"When you visit The New American Academy, an elementary school serving poor minority kids in Crown Heights, Brooklyn, you see big open rooms with 60 students and four teachers. The students are generally in three clumps in different areas working on different activities. The teachers, especially the master teacher who is floating between the clumps, are on the move, hovering over one student, then the next. It is less like a factory for learning and more like a postindustrial workshop, or even an extended family compound.Yes, I just bet he does. Other people's children are always a tempting target of world conquest, it seems.
The teachers are not solitary. They are constantly interacting as an ensemble. Students can see them working together and learning from each other. The students are controlled less by uniform rules than by the constant informal nudges from the teachers all around.
[The principal] revitalized one of the most violent junior high schools in the South Bronx and with the strong backing of both Klein and Randi Weingarten, the president of the teachers’ union, he was able to found his brainchild, The New American Academy.
He has a grand theory to transform American education, which he developed with others at the Harvard School of Education. The American education model, he says, was actually copied from the 18th-century Prussian model* designed to create docile subjects and factory workers. He wants schools to operate more like the networked collaborative world of today.
He talks fervently like a guerrilla leader up in the mountains with plans to take over the whole country."
The Relationship School By DAVID BROOKS
Published: March 22, 2012
I wish David Brooks would stop writing about public schools. He doesn't seem to know anything about education per se, and what he thinks he knows about "the social animal" appears to have blinded him to seemingly every aspect of school apart from its social and moral elements. Learning, memory, knowledge, curriculum, the importance of deliberate practice: I've never seen David Brooks venture an opinion about the actual knowledge that does or does not get transmitted to the next generation inside a public school, or about the processes by which students do or do not acquire that knowledge.
As to classroom management, which Mary Damer once told me was the single most critical challenge facing any new teacher even if he's a Marine just coming out of the service (I agree), here is Brooks:
The New American Academy takes a different approach than the other exciting new education model, the “No Excuses” schools like Kipp Academy. New American is less structured. That was a problem at first, but Waronker says the academy has learned to get better control over students, and, on the day I visited, the school was well disciplined through the use of a bunch of subtle tricks.That, my friends, is what you call a red flag.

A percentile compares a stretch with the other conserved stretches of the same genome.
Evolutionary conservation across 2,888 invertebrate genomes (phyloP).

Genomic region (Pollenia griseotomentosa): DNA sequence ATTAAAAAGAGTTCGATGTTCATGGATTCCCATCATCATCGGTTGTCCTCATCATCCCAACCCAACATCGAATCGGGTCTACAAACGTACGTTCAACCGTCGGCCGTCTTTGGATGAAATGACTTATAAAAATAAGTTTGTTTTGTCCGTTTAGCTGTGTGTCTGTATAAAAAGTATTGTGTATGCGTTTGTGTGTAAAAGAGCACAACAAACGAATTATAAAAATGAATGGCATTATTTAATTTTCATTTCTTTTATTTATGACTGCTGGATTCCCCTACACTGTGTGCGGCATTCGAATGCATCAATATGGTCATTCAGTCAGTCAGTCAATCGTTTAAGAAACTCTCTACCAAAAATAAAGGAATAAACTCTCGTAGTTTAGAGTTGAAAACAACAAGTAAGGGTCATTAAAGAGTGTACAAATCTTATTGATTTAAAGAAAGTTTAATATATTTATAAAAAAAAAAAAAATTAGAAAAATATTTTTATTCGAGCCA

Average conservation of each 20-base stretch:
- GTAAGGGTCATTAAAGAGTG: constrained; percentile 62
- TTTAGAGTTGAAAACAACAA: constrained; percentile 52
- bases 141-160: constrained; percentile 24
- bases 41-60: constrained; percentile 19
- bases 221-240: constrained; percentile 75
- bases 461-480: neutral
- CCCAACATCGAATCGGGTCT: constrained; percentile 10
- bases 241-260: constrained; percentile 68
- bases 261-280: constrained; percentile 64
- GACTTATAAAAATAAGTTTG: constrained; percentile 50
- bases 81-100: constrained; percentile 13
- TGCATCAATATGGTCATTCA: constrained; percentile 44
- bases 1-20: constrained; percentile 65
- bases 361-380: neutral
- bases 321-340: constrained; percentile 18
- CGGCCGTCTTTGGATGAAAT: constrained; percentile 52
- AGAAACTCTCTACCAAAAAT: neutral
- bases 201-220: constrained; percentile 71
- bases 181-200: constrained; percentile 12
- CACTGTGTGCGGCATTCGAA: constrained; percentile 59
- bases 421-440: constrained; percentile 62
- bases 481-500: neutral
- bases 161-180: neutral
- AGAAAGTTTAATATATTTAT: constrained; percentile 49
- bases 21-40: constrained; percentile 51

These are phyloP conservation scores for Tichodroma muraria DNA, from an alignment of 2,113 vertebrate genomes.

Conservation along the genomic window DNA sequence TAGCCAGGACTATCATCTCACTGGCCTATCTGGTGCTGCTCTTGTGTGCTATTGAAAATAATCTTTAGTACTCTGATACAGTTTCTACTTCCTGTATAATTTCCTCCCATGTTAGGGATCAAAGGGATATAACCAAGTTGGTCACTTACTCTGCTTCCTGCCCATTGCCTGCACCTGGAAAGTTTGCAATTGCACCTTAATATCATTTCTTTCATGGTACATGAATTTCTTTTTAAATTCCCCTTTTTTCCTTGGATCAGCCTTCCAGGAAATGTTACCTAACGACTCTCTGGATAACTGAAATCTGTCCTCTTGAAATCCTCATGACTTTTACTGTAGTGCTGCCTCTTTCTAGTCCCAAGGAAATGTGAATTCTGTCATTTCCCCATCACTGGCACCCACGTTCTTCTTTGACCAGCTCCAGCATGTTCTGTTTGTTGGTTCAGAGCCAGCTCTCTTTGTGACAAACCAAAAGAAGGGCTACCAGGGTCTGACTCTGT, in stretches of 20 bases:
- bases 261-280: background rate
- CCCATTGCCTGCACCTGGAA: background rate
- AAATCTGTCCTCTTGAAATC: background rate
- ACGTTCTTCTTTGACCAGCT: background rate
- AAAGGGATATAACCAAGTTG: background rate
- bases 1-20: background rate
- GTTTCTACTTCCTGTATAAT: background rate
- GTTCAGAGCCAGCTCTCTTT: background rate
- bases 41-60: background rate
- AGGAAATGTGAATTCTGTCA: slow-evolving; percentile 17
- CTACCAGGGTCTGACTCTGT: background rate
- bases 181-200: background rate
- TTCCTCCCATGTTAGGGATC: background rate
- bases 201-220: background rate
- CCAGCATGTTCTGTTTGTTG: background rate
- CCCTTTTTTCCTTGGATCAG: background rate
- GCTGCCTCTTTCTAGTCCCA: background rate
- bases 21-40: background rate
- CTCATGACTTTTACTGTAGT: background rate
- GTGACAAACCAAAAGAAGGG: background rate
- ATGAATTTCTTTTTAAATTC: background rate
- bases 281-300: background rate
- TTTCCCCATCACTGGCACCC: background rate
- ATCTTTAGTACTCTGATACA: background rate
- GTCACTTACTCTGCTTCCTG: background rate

For example, even though students move from one open area to the next, they line up single file, walk through an imaginary doorway, and greet the teacher before entering her domain.
They put the kids in an open classroom (remember those?), chaos ensued, so they invented imaginary doorways inside the big open classroom: imaginary doorways the kids had to be trained to imagine and use. Instructional time was taken away from reading, writing, and arithmetic and redirected to teaching disadvantaged kids to pretend to walk through a doorway that isn't there -- and all because the folks at Harvard School of Education couldn't be bothered to read up on the history of the open classroom or on anything behaviorists have figured out in the past 50 years.
And Brooks approves.
The New American Academy has two big advantages as a reform model. First, instead of running against the education establishment, it grows out of it and is being embraced by the teachers’ unions and the education schools. If it works, it can spread faster.Union-slash-Teachers College
Second, it does a tremendous job of nurturing relationships. Since people learn from people they love, education is fundamentally about the relationship between a teacher and student.
Brooks's own children have all attended Jewish day schools in the D.C. area.
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